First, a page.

Institute drops effort to clone Va. raceway's tree

 

The Associated Press

Researchers have dropped an effort to clone the Virginia International Raceway's iconic white oak tree, which fell last summer.

The tree, which was more than 150 years old, marked the track's apex. After the tree fell, raceway officials asked the Institute for Advanced Learning and Research in Danville to conduct tests on the tree to determine whether it could be cloned.

"When the tree fell, VIR said they were looking for ways to make a memory of the tree," institute spokeswoman Meagan Barker told the Danville Register & Bee (http://bit.ly/Wb01nb).

The institute announced its findings on Tuesday. The tree was too old to clone.

"Unfortunately, the tree is a white oak and it's a recalcitrant tree — it's not very cooperative — and the older it gets, the more uncooperative the tree is, " Michael Duncan, the institute's research director, told WSET-TV (http://bit.ly/1l2QeFo).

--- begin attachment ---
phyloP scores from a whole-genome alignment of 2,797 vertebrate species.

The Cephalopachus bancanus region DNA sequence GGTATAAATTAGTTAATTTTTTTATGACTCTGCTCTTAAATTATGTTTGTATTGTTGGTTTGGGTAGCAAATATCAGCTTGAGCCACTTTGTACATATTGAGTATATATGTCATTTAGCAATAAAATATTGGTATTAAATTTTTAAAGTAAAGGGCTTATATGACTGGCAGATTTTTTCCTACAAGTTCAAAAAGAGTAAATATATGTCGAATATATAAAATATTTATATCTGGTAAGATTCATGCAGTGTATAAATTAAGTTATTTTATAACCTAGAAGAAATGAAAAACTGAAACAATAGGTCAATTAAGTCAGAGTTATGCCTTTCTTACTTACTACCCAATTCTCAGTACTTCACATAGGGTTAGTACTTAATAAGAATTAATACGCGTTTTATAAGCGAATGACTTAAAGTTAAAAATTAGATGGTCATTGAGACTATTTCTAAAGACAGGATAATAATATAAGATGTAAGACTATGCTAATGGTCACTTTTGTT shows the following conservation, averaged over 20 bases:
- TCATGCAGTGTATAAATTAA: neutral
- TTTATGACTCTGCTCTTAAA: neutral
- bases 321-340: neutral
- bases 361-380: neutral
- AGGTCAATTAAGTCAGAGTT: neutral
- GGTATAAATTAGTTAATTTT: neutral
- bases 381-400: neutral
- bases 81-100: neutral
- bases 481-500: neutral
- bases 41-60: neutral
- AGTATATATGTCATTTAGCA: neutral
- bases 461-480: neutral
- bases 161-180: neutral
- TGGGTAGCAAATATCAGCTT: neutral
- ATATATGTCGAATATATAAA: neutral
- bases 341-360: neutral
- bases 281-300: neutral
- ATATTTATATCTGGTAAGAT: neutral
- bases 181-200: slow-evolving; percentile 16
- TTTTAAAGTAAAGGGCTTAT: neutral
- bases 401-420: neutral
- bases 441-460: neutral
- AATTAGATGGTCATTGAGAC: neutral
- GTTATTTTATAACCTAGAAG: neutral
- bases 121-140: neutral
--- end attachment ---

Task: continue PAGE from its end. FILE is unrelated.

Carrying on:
Virginia International Raceway owner Connie Nyholm said the tree had been a symbol for the raceway.

"They worked so hard on it at the institute. There was not much chance that they could bring it back, but I'm so happy they made every effort they could, " Nyholm told WSET.

She said the raceway now plans to memorialize the tree. The trophy for the upcoming Oak Tree Grand Prix will be made out of oak in collaboration with the Southern Virginia Higher Education Center. Raceway officials also hope to plant a memorial tree in the fall.

"She's gone, the track is still here. We're memorializing the tree and hopefully that will live on, " Nyholm said.

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